Deciding they needed a business within walking distance of downtown trade the Phipps moved in a matter of months to a small vacant restaurant behind Klein's Grocery at Seventh Street and 23rd Avenue. With only a counter and eight stools, Glen decided to increase the seating capacity by four booths. They named it the Triangle Restaurant from the shape of the block and they were ready for business.

Money was scarce during the early '30s. A nickel had to go a long way. Trying to help his customers stretch their nickels led Glen Phipps to search for a five-cent sandwich that would fill. He started off with a piece pork loin, wrapped it in a flour and egg batter and fried it in deep fat, placed his product in a bun with ketchup and a slice of dill pickle, thus was the first Chik-Steak born.

His wife, Lillian, gave it its name from the batter resembling that used for frying chicken and the piece of meat looking much like a small steak.


William Carroll Brookshire – a member of the ice cream making family -enjoyed the distinction of buying the first Chik-Steak, at the suggestion of Glen Phipps. According to the story, Brookshire liked the first one, so he ordered a second. Upon his return to the ice cream plant – about a block away - he told one of the employees of the new taste treat. Whereupon the employee headed for the Triangle and ordered two, not one, of what would become Meridian's five-cent eating sensation.

The Triangle Restaurant and the Chik-Steak became one and synonymous, but there were some growing pains. Glen found he couldn't make a profit because of burning so much of the deep fat in which his sandwich was fried. He then heard of the electric fryer with controlled heat. He promptly went to the Mississippi Power Company, which ordered the Triangle the first electric fryer to come to Meridian.

Then there was the day a customer complained to a car hop that the nickel Chik-Steak was too small for his appetite. The car hop reported that to Phipps who thereupon cooked one twice as large for the customer. Thus was born the Jumbo Chik-Steak which sold for ten cents.

Many Meridianites will also remember other Triangle specialties. There was the aforementioned Dutch apple pie for 10 cents, with cheese for 15 cents. Other Depression favorites included a plate lunch with half a fried chicken for 35 cents.

Not ones to stand still, the Phipps enlarged their restaurant, making the main floor larger and adding a balcony. Eventually, when Klein's Grocery closed, the Triangle moved into that space and changed its entrance to face 23rd Avenue across from the World War I monument.

As financial woes eased, their trade increased. By the time of the late '30s and the early '40s and the opening of Camp Shelby, the Triangle had developed beyond the city's borders. Many a soldier passing through had to stop for a Chik-Steak with all the trimmings.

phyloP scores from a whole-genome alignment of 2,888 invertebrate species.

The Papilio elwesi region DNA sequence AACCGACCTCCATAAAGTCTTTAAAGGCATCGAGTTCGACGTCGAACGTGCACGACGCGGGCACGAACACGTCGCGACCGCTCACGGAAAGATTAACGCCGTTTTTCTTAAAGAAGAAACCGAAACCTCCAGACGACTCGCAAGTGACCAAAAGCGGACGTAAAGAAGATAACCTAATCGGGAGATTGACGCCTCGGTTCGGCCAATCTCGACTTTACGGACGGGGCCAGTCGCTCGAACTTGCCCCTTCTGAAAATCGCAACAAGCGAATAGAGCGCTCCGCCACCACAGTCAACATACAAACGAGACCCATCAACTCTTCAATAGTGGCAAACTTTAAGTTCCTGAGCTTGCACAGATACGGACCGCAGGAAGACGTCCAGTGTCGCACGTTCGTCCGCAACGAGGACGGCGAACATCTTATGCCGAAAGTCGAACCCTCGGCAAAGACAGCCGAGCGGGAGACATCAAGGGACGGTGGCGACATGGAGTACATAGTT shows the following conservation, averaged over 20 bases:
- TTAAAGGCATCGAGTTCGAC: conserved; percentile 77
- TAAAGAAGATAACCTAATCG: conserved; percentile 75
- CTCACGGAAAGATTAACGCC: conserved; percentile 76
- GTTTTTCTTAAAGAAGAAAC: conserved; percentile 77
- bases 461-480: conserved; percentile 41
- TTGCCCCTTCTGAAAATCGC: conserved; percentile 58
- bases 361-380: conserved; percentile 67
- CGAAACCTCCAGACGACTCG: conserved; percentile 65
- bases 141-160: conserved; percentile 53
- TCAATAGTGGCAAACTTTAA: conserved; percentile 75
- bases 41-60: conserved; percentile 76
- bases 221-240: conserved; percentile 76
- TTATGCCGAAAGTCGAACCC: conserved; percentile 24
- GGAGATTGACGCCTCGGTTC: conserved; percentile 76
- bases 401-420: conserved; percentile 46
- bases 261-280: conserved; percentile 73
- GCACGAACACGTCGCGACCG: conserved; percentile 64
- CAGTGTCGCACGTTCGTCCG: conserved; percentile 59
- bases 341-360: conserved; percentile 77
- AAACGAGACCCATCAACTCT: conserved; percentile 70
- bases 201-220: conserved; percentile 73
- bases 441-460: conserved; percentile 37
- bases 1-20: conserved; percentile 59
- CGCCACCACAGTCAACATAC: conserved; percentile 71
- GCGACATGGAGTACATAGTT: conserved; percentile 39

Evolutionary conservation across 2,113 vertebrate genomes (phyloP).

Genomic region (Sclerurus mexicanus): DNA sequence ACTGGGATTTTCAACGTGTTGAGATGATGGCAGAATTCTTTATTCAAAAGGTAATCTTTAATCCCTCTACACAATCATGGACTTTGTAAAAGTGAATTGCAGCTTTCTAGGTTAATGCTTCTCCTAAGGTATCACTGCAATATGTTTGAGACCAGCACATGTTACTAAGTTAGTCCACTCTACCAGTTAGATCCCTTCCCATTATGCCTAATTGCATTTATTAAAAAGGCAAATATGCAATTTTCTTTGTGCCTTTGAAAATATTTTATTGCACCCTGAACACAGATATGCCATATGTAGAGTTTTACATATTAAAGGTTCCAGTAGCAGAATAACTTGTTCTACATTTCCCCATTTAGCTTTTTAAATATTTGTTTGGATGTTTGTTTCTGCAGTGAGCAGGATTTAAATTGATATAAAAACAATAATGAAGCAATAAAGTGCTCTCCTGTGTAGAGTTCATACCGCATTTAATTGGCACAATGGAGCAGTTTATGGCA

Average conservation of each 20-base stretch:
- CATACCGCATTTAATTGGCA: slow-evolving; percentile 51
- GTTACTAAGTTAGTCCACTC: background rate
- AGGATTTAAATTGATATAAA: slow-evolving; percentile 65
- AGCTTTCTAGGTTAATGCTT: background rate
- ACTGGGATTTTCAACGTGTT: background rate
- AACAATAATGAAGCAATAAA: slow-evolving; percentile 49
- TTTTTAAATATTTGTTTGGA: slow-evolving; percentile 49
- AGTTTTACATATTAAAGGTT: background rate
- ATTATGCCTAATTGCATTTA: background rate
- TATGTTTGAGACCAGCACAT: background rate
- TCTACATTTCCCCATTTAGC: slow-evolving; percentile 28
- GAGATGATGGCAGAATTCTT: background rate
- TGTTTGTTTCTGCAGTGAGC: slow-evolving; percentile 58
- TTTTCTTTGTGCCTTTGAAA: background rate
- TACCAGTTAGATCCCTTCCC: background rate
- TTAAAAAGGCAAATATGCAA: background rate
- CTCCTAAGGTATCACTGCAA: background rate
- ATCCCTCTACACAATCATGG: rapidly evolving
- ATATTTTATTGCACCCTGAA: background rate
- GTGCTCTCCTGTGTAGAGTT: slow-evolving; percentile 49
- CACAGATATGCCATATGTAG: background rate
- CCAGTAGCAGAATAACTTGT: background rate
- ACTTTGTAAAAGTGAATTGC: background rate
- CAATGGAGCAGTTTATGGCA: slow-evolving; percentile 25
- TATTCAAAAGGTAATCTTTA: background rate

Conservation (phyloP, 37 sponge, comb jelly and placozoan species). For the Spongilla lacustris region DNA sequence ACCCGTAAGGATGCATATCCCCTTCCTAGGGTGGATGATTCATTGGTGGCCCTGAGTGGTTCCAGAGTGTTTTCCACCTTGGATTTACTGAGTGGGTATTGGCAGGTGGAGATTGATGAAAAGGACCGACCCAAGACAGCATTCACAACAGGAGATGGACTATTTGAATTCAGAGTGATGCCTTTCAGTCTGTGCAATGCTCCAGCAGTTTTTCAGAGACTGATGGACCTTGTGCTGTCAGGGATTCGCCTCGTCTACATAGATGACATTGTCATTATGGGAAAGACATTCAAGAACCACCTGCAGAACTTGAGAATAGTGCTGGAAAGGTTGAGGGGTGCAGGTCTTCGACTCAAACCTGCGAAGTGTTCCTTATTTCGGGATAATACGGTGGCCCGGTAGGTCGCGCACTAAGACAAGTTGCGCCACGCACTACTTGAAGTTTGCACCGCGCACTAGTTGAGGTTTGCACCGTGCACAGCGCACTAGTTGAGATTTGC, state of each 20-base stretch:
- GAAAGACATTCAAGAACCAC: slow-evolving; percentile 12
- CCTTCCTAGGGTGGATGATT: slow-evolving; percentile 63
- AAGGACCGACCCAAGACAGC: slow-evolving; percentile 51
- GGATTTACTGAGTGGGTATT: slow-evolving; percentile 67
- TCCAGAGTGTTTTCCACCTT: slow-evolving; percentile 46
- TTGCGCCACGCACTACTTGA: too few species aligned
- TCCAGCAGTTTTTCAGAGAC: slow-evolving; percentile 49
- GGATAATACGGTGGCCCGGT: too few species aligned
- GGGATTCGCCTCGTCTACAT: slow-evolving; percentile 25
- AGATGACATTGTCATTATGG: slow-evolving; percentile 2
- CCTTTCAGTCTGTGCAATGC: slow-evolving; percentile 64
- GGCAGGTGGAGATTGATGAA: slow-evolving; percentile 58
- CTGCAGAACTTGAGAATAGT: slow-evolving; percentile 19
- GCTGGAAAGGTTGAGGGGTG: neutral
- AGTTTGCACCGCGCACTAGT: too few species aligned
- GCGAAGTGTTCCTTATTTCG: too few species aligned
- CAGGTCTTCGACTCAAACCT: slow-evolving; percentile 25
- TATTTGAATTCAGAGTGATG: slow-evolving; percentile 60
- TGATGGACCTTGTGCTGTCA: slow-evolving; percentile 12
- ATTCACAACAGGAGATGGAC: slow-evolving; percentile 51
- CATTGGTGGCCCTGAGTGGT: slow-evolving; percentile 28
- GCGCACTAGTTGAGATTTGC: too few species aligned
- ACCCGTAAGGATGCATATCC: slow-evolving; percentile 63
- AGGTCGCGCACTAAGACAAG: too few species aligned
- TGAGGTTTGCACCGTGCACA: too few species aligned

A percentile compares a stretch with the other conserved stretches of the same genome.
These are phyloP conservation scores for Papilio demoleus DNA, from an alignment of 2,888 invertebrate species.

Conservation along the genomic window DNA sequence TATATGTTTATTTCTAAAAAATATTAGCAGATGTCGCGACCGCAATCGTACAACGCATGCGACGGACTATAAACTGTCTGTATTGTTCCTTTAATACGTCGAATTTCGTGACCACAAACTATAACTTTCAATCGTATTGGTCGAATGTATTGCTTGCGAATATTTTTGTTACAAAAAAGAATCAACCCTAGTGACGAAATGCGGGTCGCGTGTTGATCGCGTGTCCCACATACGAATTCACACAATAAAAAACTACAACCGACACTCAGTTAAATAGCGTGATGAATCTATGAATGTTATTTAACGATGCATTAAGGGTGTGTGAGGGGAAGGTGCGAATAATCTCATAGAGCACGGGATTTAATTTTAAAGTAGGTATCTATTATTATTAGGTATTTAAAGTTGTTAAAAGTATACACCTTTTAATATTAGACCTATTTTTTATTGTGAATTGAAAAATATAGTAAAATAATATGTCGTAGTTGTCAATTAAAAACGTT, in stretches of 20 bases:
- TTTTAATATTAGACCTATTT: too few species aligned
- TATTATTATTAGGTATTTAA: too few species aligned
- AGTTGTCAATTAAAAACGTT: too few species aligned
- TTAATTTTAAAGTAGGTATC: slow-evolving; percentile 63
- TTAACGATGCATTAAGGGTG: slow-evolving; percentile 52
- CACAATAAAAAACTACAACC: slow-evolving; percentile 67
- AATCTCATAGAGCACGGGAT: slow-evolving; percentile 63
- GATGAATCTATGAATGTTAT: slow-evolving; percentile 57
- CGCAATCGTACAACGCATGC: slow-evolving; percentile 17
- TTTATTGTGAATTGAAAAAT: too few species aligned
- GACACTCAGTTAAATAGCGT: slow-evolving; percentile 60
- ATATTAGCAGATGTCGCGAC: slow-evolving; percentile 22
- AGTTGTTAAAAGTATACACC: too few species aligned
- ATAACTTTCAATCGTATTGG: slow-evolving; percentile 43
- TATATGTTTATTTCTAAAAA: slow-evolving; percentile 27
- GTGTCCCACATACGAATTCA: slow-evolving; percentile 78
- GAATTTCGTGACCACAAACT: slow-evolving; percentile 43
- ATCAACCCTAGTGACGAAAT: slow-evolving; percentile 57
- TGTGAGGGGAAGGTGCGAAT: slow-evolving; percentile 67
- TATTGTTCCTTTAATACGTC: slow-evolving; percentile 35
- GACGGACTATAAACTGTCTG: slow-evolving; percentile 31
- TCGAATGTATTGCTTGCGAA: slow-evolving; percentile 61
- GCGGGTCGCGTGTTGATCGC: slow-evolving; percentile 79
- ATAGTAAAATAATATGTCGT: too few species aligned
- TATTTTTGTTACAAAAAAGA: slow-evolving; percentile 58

Back in 1936 the owners of the Triangle had opened a new drive-in restaurant on Eighth Street between 44th and 45th Avenues. They introduced another item that developed a popularity of its own, the five cent malt served in a frosted glass – and the frosted malt was born. Beside their drive-in they built the city's only open-air dance pavilion, complete with a juke box. During the summer other customers sat at nearby tables and feasted on ice-cold watermelon as they watched the dancers. This was the era of the jitterbug with all its athletic antics.

Chik-Steak, the sandwich that first brought the Triangle acclaim, began as a pork tenderloin, but was later made primarily of baby beef. And its popularity continued to grow. To protect his culinary masterpiece, Glen Phipps had its name copyrighted. He sold the copyright to two firms on the Mississippi Gulf Coast, but it never enjoyed the popularity there that it had in the Meridian area.

Mrs. Lillian Phipps, in an interview with the writer, was obviously proud of their unique eating sensation of the Depression era. She, however, was quick to add that much of the success of the Triangle could be attributed to hard work, and that many 12 ad 14 hours days were spent by her and her husband in their restaurant.

Glen Phipps died in 1958. The Triangle continued its popularity under
Mrs. Phipps for another 11 years. In 1969 when her lease came up for another five-year renewal, Mrs. Phipps decided that it was time to leave the restaurant business to the younger generation. For her, it was time for retirement.

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Dent Cermak
Class of '65


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 Post subject:
PostPosted: Sun Dec 24, 2006 10:49 am 
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Joined: Sun Jul 03, 2005 10:36 am
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Location: Waterford, CT.
I remember both of the Triangles, and eating all of the things mentioned. There was also a Triangle in Jackson. It was on Capitol Ave. out near the park and zoo. I don't know if it was owned by the same people though. I do know that you could get a fried trout with fries for 15 cents. YUM!

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Charlie Haguewood